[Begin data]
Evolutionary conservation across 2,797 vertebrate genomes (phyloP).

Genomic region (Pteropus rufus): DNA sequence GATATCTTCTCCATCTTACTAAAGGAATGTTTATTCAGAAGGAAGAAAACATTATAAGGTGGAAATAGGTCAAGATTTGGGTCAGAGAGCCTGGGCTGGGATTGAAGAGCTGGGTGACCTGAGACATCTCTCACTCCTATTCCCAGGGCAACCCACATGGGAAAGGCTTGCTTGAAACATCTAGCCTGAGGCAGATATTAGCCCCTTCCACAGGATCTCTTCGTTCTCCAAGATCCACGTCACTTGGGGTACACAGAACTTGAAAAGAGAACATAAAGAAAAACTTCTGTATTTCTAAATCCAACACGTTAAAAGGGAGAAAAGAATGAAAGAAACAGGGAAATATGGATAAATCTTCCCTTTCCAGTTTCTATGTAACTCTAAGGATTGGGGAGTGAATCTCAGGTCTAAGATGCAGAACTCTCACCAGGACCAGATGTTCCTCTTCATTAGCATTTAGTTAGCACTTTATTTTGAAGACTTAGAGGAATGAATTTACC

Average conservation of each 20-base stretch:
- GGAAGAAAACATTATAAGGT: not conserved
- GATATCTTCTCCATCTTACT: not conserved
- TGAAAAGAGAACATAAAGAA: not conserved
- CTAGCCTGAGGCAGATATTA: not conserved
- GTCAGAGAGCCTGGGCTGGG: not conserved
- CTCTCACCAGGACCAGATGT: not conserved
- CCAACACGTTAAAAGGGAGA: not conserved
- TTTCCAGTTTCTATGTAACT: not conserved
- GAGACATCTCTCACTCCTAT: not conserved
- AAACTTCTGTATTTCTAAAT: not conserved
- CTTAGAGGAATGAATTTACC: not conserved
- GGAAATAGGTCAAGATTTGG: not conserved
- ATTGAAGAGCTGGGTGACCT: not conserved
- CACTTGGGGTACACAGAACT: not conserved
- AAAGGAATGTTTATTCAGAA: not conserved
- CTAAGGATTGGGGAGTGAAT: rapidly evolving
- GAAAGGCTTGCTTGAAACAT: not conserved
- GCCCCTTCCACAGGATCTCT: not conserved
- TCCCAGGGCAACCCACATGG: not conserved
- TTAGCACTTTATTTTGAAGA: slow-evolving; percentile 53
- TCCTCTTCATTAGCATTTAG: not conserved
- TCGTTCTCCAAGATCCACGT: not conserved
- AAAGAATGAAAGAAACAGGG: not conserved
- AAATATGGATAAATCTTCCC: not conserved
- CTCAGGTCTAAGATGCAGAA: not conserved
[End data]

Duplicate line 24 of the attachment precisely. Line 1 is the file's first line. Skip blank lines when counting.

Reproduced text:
- TCCTCTTCATTAGCATTTAG: not conserved